What Your College Financial Aid Letter Isn't Telling You
What you don’t know can hurt your bank account
College applications are done, and if things went well, you and your child are high-fiving as acceptance letters come in. But for many families, the hard conversations start when the official financial award letters arrive, typically in late March or early April. A college’s lean financial aid package can be a deal breaker.
Unfortunately, these letters may obscure key information, so it’s important to read them carefully. Here are three key pieces of information to look for.
Related: 4 Reasons to File the FAFSA Early
1. Total cost. A good financial aid letter includes cost of attendance (COA) — that’s the entire cost for one year — and clearly lists all fees: tuition, room/board, textbooks, transportation and personal costs. But nearly one-third of financial aid letters fail to include the COA according to David Levy, editor of Edvisors, an online resource for families planning for college. They sometimes omit room/board fees and may not include the “indirect costs” of textbooks, personal expenses and transportation, says Levy.
2. A list of grants and loan. Some letters mix grants and student loans, leaving families confused about what is gift aid and what will need to be paid back. Sometimes loans aren’t clearly marked as loans, making the college look more affordable than it is, Levy says. Also, the letters almost never include information about loan terms.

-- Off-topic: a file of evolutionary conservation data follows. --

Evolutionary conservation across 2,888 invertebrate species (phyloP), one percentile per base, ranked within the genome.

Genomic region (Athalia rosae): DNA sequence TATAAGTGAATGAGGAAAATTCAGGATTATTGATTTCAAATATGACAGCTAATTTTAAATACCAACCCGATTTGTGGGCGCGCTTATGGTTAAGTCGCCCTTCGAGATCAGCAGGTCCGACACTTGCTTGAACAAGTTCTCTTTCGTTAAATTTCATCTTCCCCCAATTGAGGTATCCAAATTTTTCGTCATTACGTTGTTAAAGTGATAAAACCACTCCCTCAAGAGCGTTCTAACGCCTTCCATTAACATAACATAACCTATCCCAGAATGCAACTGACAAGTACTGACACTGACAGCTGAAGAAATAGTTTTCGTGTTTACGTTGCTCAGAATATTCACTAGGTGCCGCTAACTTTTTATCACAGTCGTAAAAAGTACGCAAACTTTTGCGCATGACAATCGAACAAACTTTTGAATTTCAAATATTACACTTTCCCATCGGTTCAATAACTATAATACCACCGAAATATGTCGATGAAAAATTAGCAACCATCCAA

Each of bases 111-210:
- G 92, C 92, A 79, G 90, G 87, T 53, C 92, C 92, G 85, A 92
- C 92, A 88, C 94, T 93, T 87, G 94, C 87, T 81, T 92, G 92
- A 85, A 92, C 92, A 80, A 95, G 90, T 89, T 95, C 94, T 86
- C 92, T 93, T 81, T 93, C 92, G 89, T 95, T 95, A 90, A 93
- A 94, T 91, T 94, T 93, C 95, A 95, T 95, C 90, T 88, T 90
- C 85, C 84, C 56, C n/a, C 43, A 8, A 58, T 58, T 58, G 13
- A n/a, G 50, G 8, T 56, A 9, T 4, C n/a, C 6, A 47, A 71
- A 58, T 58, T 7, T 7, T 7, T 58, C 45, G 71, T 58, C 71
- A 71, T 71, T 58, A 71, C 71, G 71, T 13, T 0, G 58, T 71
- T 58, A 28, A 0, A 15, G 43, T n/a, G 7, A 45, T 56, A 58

3. A “net price.” The net cost is the COA minus all aid offered. Sometimes, letters will present a net cost figure that looks appealing but may be misleading. Look closer and you may realize most of the aid is loans, Edvisors says.
Instead, compare each college’s “net price,” which is the COA minus grants and scholarships only. The resulting number reflects the true cost for your family, Edvisors says.
For example, if a private college’s COA is $60,000, and it offers $32,000 in need-based aid and scholarship, your family needs to come up with $28,000 from savings, income and loans. If you know your “expected family contribution,” (EFC) you’ll know if the award is realistic for your family. If your EFC is $18,000, this college isn’t meeting your full demonstrated need (most colleges won’t). Financial aid letters rarely include your EFC, but you should know it to understand what you can afford, Levy says.
To sort out confusing
letters, use the federal government’s
Financial Aid Shopping Sheet template to identify the net price for each college and
compare apples to apples.
a website for families to compare costs before applying, can also help sort out
financial aid awards after acceptance for most colleges.
Don’t get excited just yet
Even if an institution’s costs look manageable, be sure to ask questions before your student gets too attached. Here’s why.
Approximately half of all colleges “front-load” their grants and scholarships to freshman, Levy says. That means colleges give a larger gift award the first year and less in subsequent years. Ask the financial aid office if your student will receive the same package after freshman year (if family status and finances remain the same). Also, ask if a certain grade point average must be maintained, Levy recommends.
Analyze the college’s fees over a period of years and find out if grants increase when fees go up. The National Center for Education Statistics College Navigator offers all kinds of data on colleges and lets you compare several years of your favorite colleges’ tuition hikes.
Lastly, ask how outside scholarships affect financial aid. Many colleges reduce aid by the amount of the scholarship because of federal rules that require it, but colleges have different outside scholarship policies, according to Edvisors.
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